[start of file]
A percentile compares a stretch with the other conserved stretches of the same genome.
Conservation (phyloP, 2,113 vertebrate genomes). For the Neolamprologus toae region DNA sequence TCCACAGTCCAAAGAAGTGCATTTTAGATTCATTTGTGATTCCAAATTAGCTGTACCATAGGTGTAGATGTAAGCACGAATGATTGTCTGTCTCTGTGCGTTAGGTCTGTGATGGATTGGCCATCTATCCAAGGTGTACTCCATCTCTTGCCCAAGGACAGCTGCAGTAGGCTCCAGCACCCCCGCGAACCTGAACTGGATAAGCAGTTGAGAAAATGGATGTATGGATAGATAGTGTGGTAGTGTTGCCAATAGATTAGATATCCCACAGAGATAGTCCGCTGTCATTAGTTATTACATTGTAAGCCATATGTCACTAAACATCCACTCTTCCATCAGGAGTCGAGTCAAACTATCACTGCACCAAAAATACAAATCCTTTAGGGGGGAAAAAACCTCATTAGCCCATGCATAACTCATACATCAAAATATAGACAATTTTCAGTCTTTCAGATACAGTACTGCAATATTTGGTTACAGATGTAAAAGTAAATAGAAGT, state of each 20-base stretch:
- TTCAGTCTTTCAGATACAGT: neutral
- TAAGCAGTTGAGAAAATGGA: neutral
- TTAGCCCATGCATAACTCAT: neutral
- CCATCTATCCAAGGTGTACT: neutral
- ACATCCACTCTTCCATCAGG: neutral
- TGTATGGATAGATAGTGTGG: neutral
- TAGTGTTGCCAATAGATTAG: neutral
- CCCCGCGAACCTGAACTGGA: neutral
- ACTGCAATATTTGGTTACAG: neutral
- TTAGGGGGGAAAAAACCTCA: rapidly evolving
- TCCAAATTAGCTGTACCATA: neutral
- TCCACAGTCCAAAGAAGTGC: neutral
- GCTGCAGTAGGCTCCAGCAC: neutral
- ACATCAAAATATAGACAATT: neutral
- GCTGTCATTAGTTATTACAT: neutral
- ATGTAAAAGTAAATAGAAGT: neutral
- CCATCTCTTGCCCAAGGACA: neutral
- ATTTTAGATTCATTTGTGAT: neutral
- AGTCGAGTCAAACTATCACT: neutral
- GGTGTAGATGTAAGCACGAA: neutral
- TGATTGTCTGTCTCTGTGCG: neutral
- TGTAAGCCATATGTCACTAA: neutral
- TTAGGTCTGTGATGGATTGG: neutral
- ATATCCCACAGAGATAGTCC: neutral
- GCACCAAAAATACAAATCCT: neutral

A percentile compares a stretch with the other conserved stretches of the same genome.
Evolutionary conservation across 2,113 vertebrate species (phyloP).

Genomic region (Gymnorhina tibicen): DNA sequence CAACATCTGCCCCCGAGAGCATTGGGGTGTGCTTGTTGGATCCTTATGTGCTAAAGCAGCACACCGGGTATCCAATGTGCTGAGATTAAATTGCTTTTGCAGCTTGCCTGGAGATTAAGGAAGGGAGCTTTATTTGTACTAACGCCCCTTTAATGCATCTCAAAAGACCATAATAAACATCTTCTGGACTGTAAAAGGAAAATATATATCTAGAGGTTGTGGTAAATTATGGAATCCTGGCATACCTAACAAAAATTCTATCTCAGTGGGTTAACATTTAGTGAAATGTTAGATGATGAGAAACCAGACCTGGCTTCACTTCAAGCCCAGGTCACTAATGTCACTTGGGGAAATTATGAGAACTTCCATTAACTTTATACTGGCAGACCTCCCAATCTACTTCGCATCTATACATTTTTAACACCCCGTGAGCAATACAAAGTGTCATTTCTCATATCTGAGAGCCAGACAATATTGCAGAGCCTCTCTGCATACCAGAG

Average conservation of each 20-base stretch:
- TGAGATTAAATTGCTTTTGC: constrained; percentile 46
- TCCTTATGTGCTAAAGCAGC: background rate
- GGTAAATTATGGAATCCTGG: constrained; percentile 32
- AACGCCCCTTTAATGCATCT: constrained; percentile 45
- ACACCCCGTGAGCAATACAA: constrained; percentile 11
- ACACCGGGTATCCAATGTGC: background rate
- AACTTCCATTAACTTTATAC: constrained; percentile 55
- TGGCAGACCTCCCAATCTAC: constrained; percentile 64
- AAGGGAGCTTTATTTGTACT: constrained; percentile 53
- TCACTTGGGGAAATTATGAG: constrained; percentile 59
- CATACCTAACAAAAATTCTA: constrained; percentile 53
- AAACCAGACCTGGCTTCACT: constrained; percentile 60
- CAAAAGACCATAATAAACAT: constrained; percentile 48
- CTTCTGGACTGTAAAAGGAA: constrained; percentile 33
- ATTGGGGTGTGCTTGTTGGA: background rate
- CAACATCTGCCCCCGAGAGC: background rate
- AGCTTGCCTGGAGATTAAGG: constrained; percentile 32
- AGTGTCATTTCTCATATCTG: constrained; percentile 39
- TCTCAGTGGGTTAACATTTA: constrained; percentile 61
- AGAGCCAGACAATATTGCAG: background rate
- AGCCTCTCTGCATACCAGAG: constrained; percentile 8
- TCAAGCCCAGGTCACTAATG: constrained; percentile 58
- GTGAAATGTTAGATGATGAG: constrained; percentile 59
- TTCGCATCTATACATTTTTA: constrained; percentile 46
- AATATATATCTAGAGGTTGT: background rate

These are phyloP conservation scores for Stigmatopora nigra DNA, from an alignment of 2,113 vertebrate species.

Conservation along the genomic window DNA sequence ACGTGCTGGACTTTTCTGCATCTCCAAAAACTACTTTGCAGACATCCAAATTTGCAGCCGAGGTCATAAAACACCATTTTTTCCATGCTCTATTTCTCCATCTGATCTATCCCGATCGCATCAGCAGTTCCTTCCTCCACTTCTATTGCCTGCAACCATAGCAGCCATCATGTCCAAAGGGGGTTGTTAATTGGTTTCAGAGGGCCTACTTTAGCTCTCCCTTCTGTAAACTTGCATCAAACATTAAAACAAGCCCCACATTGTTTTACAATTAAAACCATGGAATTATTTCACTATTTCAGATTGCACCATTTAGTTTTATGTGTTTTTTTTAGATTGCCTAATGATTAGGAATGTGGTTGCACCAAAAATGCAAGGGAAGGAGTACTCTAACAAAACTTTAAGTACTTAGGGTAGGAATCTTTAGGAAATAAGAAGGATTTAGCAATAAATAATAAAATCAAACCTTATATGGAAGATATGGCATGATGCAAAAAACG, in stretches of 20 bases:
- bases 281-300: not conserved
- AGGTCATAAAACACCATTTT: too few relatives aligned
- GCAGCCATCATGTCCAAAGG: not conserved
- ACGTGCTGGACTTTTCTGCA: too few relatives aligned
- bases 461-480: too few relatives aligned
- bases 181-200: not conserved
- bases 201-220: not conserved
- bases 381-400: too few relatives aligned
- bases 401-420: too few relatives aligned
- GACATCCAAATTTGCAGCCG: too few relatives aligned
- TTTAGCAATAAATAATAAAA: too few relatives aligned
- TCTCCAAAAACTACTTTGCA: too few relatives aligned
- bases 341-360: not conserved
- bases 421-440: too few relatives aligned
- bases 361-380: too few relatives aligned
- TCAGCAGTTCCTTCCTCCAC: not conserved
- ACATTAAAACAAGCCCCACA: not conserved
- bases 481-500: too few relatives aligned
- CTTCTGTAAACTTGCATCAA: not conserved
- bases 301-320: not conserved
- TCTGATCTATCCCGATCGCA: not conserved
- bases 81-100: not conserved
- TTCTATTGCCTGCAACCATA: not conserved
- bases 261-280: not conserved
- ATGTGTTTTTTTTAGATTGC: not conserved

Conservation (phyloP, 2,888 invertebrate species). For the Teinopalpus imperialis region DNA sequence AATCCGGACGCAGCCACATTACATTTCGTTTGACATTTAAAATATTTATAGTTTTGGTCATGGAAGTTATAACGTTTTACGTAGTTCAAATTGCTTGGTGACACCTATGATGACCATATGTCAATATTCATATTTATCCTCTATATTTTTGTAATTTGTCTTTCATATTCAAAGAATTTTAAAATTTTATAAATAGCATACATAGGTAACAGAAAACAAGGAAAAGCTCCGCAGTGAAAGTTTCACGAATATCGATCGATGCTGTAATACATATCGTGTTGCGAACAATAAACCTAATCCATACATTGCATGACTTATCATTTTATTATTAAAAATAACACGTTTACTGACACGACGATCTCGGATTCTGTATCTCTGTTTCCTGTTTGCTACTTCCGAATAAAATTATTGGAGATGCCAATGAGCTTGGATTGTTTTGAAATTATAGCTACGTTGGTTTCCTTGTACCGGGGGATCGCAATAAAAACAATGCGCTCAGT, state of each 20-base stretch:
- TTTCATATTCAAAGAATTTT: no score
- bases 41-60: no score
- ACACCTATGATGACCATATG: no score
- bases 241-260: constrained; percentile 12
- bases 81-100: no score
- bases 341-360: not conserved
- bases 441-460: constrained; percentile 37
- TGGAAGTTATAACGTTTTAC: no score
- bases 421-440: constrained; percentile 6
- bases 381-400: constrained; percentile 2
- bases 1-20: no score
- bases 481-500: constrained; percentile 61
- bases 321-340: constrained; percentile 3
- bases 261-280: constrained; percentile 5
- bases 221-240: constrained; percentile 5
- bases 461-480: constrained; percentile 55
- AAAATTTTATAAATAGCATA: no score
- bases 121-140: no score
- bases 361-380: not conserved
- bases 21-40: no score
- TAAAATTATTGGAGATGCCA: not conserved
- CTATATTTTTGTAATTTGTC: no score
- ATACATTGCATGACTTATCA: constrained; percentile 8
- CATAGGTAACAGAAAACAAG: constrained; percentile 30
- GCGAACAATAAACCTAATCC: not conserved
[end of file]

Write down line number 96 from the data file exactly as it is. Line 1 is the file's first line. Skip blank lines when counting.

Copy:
- bases 481-500: constrained; percentile 61